Sunday, April 20, 2008

Totten on Fallujah

In this City Journal article, linked from his main page, Michael Totten provides a nice overview on the status and stakes in this notoriously troubled city in Anbar Province. Fallujah and its fiercely independent tribes have presented would-be conquerors with a thorny problem for centuries; even Saddam's tyranny "succeeded only in renting the tribes around Fallujah, not buying them."

Fallujah, most of you will recall, was the site of the horrific burning and mutilation of four Blackwater contractors in 2004. It was the site of an abortive attempt by Coalition Forces to wrest the city from the grip of a motley assemblage of terrorists and insurgents in April of that year, followed by a more successful (but still incomplete) pacification attempt that November. Its name became synonymous with an intractably hostile operational environment.

Since the emergence of the Awakening Councils and the implementation of Gen. Petraeus' counterinsurgency (COIN) strategy and its supporting Surge, the tides have turned dramatically in Anbar Province in general and in Fallujah in particular. It's quite spectacular, really, just how profoundly the picture has changed there; Coalition Forces have gone from complaining about an almost unimaginably dangerous climate, to complaining about boredom and an excess of invitations to tea with solicitous locals.

This, however, is not to say that all is and shall remain roses in the City Of Mosques. Here is where Totten really shines; he is able to portray the very dramatic progress on the ground, while enumerating the substantial challenges yet to be conclusively faced.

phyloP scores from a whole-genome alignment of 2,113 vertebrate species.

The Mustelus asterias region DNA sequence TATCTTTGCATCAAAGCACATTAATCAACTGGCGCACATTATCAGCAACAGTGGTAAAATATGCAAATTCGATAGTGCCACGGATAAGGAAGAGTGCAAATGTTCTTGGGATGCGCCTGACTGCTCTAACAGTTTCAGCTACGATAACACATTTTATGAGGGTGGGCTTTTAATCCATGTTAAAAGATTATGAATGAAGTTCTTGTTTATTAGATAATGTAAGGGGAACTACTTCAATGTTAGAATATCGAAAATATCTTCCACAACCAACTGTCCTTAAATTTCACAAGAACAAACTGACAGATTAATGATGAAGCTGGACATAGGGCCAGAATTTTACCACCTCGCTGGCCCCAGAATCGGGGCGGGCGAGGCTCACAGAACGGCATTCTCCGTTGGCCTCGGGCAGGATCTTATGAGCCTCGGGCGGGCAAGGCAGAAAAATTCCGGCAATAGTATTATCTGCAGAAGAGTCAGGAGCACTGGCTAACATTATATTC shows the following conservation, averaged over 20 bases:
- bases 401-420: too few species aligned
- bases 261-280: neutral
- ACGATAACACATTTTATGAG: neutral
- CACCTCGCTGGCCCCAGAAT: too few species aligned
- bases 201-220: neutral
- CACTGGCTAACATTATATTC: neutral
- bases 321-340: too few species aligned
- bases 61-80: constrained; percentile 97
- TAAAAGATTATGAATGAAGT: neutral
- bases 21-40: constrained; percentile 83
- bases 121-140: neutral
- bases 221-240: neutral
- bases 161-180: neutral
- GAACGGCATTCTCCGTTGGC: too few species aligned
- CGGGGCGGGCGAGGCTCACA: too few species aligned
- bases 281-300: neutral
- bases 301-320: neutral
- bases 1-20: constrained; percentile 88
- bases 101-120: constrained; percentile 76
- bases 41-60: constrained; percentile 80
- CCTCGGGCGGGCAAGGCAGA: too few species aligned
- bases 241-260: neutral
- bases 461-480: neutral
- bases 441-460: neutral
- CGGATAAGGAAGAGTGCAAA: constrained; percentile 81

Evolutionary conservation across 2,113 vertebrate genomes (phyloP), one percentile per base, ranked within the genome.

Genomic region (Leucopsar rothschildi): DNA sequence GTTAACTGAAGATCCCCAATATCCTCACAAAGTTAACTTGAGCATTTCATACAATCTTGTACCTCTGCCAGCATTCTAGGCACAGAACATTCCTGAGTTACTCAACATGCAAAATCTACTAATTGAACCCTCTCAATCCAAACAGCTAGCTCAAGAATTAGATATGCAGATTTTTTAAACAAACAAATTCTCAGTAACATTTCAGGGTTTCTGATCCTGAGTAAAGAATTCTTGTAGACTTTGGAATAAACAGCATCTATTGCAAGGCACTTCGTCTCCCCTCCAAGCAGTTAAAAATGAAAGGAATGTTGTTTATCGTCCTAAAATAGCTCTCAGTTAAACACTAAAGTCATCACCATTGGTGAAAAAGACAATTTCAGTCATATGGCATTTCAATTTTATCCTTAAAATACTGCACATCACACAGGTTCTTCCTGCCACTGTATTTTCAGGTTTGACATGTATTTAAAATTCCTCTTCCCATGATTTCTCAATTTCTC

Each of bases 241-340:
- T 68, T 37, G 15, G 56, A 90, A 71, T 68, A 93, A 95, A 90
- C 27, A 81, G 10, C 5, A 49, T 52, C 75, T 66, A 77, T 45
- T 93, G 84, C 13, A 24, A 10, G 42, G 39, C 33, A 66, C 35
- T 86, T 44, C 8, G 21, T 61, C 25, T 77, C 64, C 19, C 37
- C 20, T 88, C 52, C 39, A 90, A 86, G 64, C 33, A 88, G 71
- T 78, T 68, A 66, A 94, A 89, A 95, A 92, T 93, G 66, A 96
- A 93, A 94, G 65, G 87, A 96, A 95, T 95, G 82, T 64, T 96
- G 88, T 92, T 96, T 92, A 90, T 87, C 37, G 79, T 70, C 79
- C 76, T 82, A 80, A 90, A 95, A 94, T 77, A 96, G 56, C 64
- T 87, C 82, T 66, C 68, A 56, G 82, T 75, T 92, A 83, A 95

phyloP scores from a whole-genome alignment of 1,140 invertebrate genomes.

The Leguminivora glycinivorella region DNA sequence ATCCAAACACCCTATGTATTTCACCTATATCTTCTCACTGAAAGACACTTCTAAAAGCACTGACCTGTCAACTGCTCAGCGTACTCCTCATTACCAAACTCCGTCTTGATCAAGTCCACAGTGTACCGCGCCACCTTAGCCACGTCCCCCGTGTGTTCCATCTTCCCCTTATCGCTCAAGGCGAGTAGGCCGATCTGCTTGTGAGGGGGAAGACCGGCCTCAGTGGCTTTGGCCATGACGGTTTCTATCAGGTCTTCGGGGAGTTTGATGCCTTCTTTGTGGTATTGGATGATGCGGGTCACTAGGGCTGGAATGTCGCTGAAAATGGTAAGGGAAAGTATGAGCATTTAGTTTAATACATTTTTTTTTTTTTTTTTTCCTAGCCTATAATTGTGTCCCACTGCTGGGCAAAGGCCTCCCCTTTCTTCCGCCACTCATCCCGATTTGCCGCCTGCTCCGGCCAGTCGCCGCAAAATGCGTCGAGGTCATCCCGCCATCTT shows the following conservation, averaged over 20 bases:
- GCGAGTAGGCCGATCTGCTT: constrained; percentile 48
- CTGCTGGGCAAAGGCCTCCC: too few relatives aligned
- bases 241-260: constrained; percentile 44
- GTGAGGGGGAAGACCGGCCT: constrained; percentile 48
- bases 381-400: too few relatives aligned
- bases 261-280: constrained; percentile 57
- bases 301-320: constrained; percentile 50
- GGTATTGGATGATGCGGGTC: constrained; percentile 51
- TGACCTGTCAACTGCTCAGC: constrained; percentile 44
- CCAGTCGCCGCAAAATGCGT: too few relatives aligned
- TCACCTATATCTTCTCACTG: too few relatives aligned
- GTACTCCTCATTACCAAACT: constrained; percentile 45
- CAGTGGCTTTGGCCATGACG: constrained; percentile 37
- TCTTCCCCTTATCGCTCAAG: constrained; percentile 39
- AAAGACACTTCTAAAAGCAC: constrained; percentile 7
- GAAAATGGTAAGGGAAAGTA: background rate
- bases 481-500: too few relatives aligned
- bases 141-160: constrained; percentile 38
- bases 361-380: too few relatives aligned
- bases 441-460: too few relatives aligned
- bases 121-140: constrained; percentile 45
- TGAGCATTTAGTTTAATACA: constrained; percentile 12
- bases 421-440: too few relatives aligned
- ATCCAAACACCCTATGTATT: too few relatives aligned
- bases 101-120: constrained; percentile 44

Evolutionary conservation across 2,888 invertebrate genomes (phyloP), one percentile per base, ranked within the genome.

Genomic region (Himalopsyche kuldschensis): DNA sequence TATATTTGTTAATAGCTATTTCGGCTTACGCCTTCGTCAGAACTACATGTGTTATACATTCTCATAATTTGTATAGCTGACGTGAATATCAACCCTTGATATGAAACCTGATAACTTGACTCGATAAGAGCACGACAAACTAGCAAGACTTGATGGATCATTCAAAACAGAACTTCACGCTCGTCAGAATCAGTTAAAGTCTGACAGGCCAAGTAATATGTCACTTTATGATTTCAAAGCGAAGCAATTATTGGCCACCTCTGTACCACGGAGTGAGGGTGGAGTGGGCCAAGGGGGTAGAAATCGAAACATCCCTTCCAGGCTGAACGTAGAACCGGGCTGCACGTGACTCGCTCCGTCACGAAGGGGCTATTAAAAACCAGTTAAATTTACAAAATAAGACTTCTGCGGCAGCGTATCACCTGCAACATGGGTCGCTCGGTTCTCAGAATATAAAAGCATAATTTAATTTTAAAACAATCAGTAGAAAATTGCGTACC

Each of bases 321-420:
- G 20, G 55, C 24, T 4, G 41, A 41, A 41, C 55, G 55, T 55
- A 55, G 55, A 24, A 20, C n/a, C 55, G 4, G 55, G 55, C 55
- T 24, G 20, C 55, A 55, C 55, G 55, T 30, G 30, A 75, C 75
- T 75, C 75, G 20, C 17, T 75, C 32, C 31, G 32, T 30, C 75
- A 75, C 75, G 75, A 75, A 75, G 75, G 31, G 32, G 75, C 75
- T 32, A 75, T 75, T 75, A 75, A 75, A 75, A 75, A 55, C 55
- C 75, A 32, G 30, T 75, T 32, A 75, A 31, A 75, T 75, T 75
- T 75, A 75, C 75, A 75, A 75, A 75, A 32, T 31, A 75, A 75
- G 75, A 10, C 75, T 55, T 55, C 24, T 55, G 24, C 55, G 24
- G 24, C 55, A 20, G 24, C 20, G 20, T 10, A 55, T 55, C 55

The Marines’ final mission is the make-or-break mission, as all final missions must be. The third battle for Fallujah will be decisive. After the Americans leave, the city will either transform into a relatively normal backwater that nobody cares about—or tear itself apart. If Fallujah goes, Baghdad goes, and all of Iraq will follow.

A particularly pessimistic U.S. Army soldier I met in Baghdad last summer was certain that Iraq was too dysfunctional and conflict-wracked to be fixed. “Iraq will always be Iraq,” he said. Fallujah, likewise, will always be Fallujah, and Fallujah is difficult. One should not be starry-eyed at the news of its “awakening.” The city is not yet open to the modern world and its ways. Only desperate necessity granted Americans a reprieve from Fallujah’s fear and loathing of outsiders, which it now directs at Baghdad, Iraq as a whole, and international as well as local jihadism. Jeffersonian democracy has not yet come to the banks of the Euphrates.

That said, Fallujah’s worst days are likely behind it. “The al-Qaida leadership outside dumped huge amounts of money and people and arms into Anbar Province,” says Lieutenant Colonel Mike Silverman, who oversees an area just north of Ramadi. “They poured everything they had into this place. The battle against Americans in Anbar became their most important fight in the world. And they lost.”